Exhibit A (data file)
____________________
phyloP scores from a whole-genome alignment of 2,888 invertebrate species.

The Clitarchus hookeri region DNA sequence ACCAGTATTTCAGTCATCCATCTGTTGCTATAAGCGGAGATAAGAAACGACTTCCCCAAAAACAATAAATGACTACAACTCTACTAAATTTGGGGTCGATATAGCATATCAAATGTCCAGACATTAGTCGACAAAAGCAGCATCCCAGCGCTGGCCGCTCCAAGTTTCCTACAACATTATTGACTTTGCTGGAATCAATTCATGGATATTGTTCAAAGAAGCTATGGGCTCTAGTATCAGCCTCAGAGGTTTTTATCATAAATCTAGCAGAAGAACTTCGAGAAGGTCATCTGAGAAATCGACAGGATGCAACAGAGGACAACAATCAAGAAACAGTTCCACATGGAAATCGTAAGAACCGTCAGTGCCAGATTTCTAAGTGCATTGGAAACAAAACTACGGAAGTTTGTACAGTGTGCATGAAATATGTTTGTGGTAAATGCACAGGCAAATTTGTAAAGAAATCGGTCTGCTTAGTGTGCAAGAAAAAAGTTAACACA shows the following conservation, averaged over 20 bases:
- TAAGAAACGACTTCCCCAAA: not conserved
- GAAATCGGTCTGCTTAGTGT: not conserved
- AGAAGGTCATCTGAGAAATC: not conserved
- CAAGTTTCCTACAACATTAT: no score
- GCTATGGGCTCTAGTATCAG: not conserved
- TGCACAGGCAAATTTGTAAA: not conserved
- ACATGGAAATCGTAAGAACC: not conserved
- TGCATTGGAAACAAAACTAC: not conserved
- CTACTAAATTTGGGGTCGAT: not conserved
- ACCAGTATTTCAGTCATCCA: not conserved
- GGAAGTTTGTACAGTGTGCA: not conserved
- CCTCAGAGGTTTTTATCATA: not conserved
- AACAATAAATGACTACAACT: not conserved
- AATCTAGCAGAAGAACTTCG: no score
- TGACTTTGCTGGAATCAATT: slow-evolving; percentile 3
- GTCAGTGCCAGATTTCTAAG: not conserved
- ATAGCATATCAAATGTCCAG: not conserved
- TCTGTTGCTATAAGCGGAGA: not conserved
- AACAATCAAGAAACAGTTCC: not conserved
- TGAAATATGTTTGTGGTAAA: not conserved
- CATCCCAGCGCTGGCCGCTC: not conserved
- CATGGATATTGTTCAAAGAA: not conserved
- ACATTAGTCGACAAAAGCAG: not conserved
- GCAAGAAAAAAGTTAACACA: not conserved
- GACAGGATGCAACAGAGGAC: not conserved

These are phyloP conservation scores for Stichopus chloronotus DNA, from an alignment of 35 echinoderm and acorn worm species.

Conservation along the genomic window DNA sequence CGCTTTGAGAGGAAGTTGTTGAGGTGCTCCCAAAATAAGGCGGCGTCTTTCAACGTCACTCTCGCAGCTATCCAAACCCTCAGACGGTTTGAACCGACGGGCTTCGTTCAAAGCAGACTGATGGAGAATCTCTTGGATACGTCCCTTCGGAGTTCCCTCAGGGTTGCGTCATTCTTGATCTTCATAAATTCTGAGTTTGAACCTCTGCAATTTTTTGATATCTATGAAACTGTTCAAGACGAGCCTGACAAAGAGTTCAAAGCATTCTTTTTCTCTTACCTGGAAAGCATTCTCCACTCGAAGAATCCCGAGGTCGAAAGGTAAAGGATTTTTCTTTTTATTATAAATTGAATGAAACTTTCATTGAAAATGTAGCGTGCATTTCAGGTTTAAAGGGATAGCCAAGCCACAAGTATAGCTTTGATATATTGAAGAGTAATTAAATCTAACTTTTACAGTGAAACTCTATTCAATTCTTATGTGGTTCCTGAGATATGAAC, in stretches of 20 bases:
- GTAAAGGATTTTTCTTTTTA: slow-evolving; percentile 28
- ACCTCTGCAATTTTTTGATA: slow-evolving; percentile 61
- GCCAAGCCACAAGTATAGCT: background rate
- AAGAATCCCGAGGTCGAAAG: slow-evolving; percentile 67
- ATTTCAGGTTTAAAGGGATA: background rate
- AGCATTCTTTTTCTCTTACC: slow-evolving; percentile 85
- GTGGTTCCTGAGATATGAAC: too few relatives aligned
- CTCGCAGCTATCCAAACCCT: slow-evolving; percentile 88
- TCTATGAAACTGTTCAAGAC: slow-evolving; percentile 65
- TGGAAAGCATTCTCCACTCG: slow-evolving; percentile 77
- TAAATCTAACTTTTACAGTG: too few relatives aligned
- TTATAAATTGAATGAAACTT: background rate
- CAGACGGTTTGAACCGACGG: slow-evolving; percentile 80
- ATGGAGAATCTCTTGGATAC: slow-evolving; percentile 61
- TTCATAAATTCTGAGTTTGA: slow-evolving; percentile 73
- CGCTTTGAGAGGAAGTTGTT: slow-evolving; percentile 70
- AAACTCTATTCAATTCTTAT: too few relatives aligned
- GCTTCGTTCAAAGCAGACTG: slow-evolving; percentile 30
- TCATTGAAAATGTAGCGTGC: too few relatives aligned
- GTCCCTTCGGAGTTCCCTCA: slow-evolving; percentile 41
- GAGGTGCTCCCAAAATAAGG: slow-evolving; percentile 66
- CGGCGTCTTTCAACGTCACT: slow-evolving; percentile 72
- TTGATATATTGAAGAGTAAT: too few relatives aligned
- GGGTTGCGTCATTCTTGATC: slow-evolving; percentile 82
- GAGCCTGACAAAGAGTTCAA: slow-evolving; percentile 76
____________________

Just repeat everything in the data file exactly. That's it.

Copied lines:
phyloP scores from a whole-genome alignment of 2,888 invertebrate species.

The Clitarchus hookeri region DNA sequence ACCAGTATTTCAGTCATCCATCTGTTGCTATAAGCGGAGATAAGAAACGACTTCCCCAAAAACAATAAATGACTACAACTCTACTAAATTTGGGGTCGATATAGCATATCAAATGTCCAGACATTAGTCGACAAAAGCAGCATCCCAGCGCTGGCCGCTCCAAGTTTCCTACAACATTATTGACTTTGCTGGAATCAATTCATGGATATTGTTCAAAGAAGCTATGGGCTCTAGTATCAGCCTCAGAGGTTTTTATCATAAATCTAGCAGAAGAACTTCGAGAAGGTCATCTGAGAAATCGACAGGATGCAACAGAGGACAACAATCAAGAAACAGTTCCACATGGAAATCGTAAGAACCGTCAGTGCCAGATTTCTAAGTGCATTGGAAACAAAACTACGGAAGTTTGTACAGTGTGCATGAAATATGTTTGTGGTAAATGCACAGGCAAATTTGTAAAGAAATCGGTCTGCTTAGTGTGCAAGAAAAAAGTTAACACA shows the following conservation, averaged over 20 bases:
- TAAGAAACGACTTCCCCAAA: not conserved
- GAAATCGGTCTGCTTAGTGT: not conserved
- AGAAGGTCATCTGAGAAATC: not conserved
- CAAGTTTCCTACAACATTAT: no score
- GCTATGGGCTCTAGTATCAG: not conserved
- TGCACAGGCAAATTTGTAAA: not conserved
- ACATGGAAATCGTAAGAACC: not conserved
- TGCATTGGAAACAAAACTAC: not conserved
- CTACTAAATTTGGGGTCGAT: not conserved
- ACCAGTATTTCAGTCATCCA: not conserved
- GGAAGTTTGTACAGTGTGCA: not conserved
- CCTCAGAGGTTTTTATCATA: not conserved
- AACAATAAATGACTACAACT: not conserved
- AATCTAGCAGAAGAACTTCG: no score
- TGACTTTGCTGGAATCAATT: slow-evolving; percentile 3
- GTCAGTGCCAGATTTCTAAG: not conserved
- ATAGCATATCAAATGTCCAG: not conserved
- TCTGTTGCTATAAGCGGAGA: not conserved
- AACAATCAAGAAACAGTTCC: not conserved
- TGAAATATGTTTGTGGTAAA: not conserved
- CATCCCAGCGCTGGCCGCTC: not conserved
- CATGGATATTGTTCAAAGAA: not conserved
- ACATTAGTCGACAAAAGCAG: not conserved
- GCAAGAAAAAAGTTAACACA: not conserved
- GACAGGATGCAACAGAGGAC: not conserved

These are phyloP conservation scores for Stichopus chloronotus DNA, from an alignment of 35 echinoderm and acorn worm species.

Conservation along the genomic window DNA sequence CGCTTTGAGAGGAAGTTGTTGAGGTGCTCCCAAAATAAGGCGGCGTCTTTCAACGTCACTCTCGCAGCTATCCAAACCCTCAGACGGTTTGAACCGACGGGCTTCGTTCAAAGCAGACTGATGGAGAATCTCTTGGATACGTCCCTTCGGAGTTCCCTCAGGGTTGCGTCATTCTTGATCTTCATAAATTCTGAGTTTGAACCTCTGCAATTTTTTGATATCTATGAAACTGTTCAAGACGAGCCTGACAAAGAGTTCAAAGCATTCTTTTTCTCTTACCTGGAAAGCATTCTCCACTCGAAGAATCCCGAGGTCGAAAGGTAAAGGATTTTTCTTTTTATTATAAATTGAATGAAACTTTCATTGAAAATGTAGCGTGCATTTCAGGTTTAAAGGGATAGCCAAGCCACAAGTATAGCTTTGATATATTGAAGAGTAATTAAATCTAACTTTTACAGTGAAACTCTATTCAATTCTTATGTGGTTCCTGAGATATGAAC, in stretches of 20 bases:
- GTAAAGGATTTTTCTTTTTA: slow-evolving; percentile 28
- ACCTCTGCAATTTTTTGATA: slow-evolving; percentile 61
- GCCAAGCCACAAGTATAGCT: background rate
- AAGAATCCCGAGGTCGAAAG: slow-evolving; percentile 67
- ATTTCAGGTTTAAAGGGATA: background rate
- AGCATTCTTTTTCTCTTACC: slow-evolving; percentile 85
- GTGGTTCCTGAGATATGAAC: too few relatives aligned
- CTCGCAGCTATCCAAACCCT: slow-evolving; percentile 88
- TCTATGAAACTGTTCAAGAC: slow-evolving; percentile 65
- TGGAAAGCATTCTCCACTCG: slow-evolving; percentile 77
- TAAATCTAACTTTTACAGTG: too few relatives aligned
- TTATAAATTGAATGAAACTT: background rate
- CAGACGGTTTGAACCGACGG: slow-evolving; percentile 80
- ATGGAGAATCTCTTGGATAC: slow-evolving; percentile 61
- TTCATAAATTCTGAGTTTGA: slow-evolving; percentile 73
- CGCTTTGAGAGGAAGTTGTT: slow-evolving; percentile 70
- AAACTCTATTCAATTCTTAT: too few relatives aligned
- GCTTCGTTCAAAGCAGACTG: slow-evolving; percentile 30
- TCATTGAAAATGTAGCGTGC: too few relatives aligned
- GTCCCTTCGGAGTTCCCTCA: slow-evolving; percentile 41
- GAGGTGCTCCCAAAATAAGG: slow-evolving; percentile 66
- CGGCGTCTTTCAACGTCACT: slow-evolving; percentile 72
- TTGATATATTGAAGAGTAAT: too few relatives aligned
- GGGTTGCGTCATTCTTGATC: slow-evolving; percentile 82
- GAGCCTGACAAAGAGTTCAA: slow-evolving; percentile 76